Performing basic maintenance tasks on your water heater can help ensure that it reaches its maximum life expectancy (typically 10 to 20 years, depending on the type and model).
Water heaters are major home appliance, and when they break or need to be replaced, it can be a significant expense (and a major pain). Performing basic maintenance tasks on your water heater can help ensure that it reaches its maximum life expectancy (typically 10 to 20 years, depending on the type and model). While there is typically no need for routine checks from a technician, performing your own upkeep, and knowing when to call a plumber, will help keep your unit running as it should, for as long as it should.
Read the manual.
The "Use and Care" manual that comes with the water heater will spell out any maintenance requirements. If you don't have the manual, visit the manufacturer's website to see if you can order or even download a copy.
Know the type of unit and its shut-offs.
There are a few different types of water heaters, the most common of which being storage tank heaters and tankless heaters. Each type operates differently. Get familiar with the kind of water heater you have, and how to shut off the water and power to the unit before doing any maintenance tasks. If you have an electric water heater, look for a cutoff switch near the unit. If you don't have one, locate the circuit breaker in the electrical panel box that controls the water heater. For gas water heaters, close the valve on the gas line that connects to the heater. To shut off the water on any type of water heater, close the valve on the cold-water line near where the line enters the unit. If there is no valve, you will need to shut off the water at the main valve where the water line enters your house.
Heed safety warnings.
You will find that much of what can be called routine maintenance is just common sense. Pay attention to the warning stickers placed on the water heater. Gas heaters contain vents that must be kept clear so that the unit can operate properly. And store flammable items like paint thinner away from the water heater. In general, keep the area around the water heater free of clutter.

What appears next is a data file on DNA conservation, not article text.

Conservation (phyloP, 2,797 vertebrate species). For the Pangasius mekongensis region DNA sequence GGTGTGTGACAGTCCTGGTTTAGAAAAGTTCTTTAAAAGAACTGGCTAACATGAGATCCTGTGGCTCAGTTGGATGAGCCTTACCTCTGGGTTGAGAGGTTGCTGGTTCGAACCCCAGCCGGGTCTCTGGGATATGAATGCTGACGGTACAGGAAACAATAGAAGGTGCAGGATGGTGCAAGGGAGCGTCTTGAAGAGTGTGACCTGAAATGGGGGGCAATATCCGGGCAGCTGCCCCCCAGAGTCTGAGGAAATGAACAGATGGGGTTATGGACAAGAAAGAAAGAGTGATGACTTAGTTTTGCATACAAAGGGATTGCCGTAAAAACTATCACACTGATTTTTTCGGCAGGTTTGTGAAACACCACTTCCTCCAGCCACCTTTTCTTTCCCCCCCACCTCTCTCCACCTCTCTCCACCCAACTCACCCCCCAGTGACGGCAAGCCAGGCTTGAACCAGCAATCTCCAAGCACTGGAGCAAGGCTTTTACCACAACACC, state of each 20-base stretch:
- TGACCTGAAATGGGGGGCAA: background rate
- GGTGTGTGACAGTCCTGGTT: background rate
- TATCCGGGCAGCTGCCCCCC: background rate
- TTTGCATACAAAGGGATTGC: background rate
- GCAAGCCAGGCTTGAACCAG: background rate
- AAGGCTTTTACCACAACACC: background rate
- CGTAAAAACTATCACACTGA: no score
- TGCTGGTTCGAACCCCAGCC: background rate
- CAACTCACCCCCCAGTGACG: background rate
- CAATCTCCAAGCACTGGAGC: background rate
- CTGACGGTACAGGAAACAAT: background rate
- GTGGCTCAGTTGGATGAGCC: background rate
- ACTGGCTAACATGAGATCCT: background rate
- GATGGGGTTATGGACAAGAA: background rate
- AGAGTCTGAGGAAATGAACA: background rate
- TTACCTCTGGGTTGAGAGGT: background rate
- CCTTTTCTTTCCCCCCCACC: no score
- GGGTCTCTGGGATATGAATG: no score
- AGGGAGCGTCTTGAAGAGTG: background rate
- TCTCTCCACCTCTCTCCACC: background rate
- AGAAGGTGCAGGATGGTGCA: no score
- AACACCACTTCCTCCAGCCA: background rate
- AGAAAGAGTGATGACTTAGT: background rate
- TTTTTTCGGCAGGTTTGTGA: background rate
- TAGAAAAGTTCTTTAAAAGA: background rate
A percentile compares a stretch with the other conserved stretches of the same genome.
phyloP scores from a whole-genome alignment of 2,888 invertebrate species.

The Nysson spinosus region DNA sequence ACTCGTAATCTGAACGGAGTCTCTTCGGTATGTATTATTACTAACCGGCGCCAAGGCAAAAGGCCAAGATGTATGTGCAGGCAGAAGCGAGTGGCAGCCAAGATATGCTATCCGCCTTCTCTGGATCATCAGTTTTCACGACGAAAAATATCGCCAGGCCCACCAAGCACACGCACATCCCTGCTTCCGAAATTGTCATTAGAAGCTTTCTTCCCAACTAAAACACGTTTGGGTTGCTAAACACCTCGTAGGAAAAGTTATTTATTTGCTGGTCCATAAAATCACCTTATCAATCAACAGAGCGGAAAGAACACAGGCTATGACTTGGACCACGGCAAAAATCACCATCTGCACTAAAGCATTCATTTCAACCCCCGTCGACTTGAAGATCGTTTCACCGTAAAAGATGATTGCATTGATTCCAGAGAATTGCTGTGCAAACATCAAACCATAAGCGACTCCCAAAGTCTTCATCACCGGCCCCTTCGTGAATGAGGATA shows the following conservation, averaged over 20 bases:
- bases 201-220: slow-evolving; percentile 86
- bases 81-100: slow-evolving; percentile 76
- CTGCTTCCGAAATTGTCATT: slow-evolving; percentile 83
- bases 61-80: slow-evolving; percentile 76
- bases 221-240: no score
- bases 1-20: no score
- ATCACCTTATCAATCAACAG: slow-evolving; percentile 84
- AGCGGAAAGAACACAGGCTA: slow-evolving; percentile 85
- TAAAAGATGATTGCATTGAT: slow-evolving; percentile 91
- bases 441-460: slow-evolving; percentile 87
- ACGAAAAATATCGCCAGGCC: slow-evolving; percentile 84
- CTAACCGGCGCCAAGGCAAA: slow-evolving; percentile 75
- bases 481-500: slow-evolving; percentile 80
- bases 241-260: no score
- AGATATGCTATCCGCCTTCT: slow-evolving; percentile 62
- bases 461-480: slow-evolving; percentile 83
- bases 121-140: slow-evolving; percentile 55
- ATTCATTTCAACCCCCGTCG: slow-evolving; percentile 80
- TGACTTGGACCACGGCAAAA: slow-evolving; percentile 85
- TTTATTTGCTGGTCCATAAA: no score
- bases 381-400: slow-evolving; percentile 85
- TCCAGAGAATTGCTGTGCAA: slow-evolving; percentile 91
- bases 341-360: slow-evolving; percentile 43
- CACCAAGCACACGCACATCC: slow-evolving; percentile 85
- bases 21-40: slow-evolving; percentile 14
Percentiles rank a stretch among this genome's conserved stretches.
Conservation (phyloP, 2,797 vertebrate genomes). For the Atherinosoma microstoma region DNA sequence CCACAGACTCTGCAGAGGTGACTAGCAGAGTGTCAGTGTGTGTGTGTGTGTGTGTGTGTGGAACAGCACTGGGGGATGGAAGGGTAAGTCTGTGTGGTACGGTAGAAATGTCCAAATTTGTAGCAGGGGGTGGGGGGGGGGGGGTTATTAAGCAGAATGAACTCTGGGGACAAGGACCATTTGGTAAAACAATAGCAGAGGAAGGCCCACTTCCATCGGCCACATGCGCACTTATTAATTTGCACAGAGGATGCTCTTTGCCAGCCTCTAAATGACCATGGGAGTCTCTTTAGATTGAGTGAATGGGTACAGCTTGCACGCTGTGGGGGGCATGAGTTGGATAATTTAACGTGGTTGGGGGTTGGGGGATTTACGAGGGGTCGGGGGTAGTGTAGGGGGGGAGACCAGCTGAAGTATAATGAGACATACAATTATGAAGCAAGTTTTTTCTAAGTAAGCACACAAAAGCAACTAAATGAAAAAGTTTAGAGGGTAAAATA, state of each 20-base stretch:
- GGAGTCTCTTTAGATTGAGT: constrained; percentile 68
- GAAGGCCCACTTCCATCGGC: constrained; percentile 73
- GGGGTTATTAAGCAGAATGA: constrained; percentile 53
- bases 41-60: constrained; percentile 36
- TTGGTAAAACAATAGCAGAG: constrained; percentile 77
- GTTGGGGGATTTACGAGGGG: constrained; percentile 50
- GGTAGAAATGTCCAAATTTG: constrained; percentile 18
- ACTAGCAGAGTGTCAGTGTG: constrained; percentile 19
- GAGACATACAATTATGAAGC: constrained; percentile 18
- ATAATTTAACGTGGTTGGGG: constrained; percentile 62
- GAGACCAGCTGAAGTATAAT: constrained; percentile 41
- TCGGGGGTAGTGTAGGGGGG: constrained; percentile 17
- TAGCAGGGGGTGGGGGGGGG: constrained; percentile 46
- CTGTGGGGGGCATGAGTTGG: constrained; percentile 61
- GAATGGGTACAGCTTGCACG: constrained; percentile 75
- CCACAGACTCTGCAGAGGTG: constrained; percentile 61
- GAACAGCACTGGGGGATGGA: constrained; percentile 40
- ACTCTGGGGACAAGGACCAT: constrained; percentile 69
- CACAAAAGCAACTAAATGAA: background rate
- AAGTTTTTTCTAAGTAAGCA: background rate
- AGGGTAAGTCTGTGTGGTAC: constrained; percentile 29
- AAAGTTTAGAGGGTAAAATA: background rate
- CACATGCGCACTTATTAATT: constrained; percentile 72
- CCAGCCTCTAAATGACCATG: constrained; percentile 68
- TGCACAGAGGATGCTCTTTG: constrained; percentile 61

Tank Water Heater Maintenance
All water contains sediment that over time can settle on the bottom of the water heater tank. If allowed to build up, it can interfere with the performance of the unit.
"If a gas heater percolates as it heats—you will hear it—suspect calcified minerals on the bottom of the tank," said Merle Henkenius, a licensed master plumber. "Drain the water and run new water through the tank to flush the bottom. Electric heaters will short out if covered by calcium flakes."
Follow the manufacturer's recommendations for how much water to drain and when to do it.
To drain an electric water heater, shut the unit down completely. You will be draining water from the tank, and if the heating element inside the tank should click on and it is not covered with water, it could be damaged. For gas heaters, set the control dial on "pilot." Turn off the cold water supply to the tank.
The easiest way to drain the tank is to connect a garden hose to the drain valve located near the bottom of the tank. Run the hose to a nearby drain. Open a nearby hot water faucet, and leave it open. Then open the drain valve. Caution: The water will be hot. Drain the tank until the water runs clear. This may take a few minutes or longer.
When finished, turn the water back on. You'll know the tank is full when water runs from the faucet you left open. When the tank is full, close the faucet and restore power to the water heater.
Testing the Temperature-Pressure Relief Valve.